February 21, 2016
There’s an inspiring exhibition right now at Seattle City Hall that deals with Alzheimer’s and dementia. The works on paper were created by artists aged 60 – 101, all of whom are living with some stage of the disease.
Please notice that I didn’t write “suffering from”…they are “living with” this disease, and that kind of distinction is important to this exhibition. The curator, whose mother is one of the 50 or so artists in the show, sets out to tear down the sense of hopelessness that the word “Alzheimer’s” conjures up, and to offer an alternative view of Alzheimer’s patients: that they are people who are capable of happiness and joy, who are still interested in creating, who are still living with us. This is radically different from the usual point of view that focuses on the people they “used to be”, and the losses the people around them suffer when they take this perspective.
This is also different from the prevailing views on aging in general. About three years ago, I received a grant to teach art at a senior center in Manhattan. As part of the training leading up to entering the classroom, we artist-teachers met with leaders in the field of aging, as well as various city officials. I’ll never forget one specialist who said that “Aging is a series of losses” and proceeded to list them all: loss of eyesight/hearing/taste, loss of friends, loss of mobility, loss of health, etc. I remember feeling a little jolt to have it all laid out like that, and feeling a young person’s guilt that I’d never considered it that way. I felt a little sorry, and moved on with that information.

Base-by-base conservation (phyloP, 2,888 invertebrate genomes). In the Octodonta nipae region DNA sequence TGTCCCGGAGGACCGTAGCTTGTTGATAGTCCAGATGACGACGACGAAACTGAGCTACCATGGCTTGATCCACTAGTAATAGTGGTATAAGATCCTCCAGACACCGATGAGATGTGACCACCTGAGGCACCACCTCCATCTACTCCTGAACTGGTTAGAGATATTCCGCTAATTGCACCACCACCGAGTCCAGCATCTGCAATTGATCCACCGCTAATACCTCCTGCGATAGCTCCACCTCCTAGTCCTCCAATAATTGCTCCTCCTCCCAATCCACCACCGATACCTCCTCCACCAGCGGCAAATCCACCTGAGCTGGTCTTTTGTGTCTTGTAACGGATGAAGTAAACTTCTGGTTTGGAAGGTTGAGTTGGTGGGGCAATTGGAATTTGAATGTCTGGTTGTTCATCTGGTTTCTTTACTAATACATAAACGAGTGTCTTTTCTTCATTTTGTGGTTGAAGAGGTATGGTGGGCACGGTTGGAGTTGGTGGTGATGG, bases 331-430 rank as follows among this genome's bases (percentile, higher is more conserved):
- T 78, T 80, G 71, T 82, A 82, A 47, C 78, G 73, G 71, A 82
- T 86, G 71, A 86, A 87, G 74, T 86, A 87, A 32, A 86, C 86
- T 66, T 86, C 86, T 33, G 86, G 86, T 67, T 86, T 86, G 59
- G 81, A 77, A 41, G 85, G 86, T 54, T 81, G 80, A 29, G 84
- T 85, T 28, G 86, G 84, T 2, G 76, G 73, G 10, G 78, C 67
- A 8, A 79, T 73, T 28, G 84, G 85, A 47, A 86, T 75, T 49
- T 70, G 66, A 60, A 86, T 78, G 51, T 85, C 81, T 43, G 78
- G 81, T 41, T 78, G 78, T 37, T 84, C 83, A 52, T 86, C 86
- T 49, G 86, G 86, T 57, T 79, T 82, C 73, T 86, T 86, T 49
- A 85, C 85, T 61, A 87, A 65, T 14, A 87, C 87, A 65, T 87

But is it only a series of losses? I’ve also read about couples who felt freedom…to enjoy the benefits of spoiling grandkids without any of the hassles of raising them, to travel at a moment’s notice, to have the time to delve into a hobby or go back to school, to enjoy sex without anyone in the house or the worries of pregnancy.
This exhibit doesn’t look at the so-called losses. A panel discussion that included social workers, a doctor, a patient and her husband stressed the vitality of these patients and artists and encouraged a paradigm shift. The doctor said that once basic survival needs are met, the goal should absolutely be to strive to meet the other basic, human need: for self-expression (this, from a medical doctor! I was thrilled). Alice, the patient, took the microphone to say that she was happy. She said she understood that people worried about Alzheimer’s but that she herself was too busy enjoying her life to worry about it. She was delightful.
Now a word about the artwork. It’s moving. Some of it you’ll remember after the show, for the liveliness and joie-de-vivre in the paint handling. Some pieces are a little haunting, but all of them show a curiosity and effort at capturing a mood, a moment. To be sure, many of these watercolors (and a few collages) seem to look inward, capturing a hidden, interior moment, like a triptych that categorizes near-taxonomic details of a still life of fish on a plate. Other versions by different artists of this still life yielded goldfish swimming (above), and fish bones. Most of the pieces are watercolor, mostly using wet-on-wet technique and some printing or stamping techniques. The colors are vibrant, for the most part, with lots of primaries.
This is a rare show where you think of the artist before the artwork…(Not many can say that, besides the Van Goghs of the world). But the artwork holds up as beautiful expressions of their own. At least two people at the show mentioned aloud that they would have bought pieces if they’d been for sale. You can’t look at this show without thinking of the creators and clearly seeing people behind the diagnoses.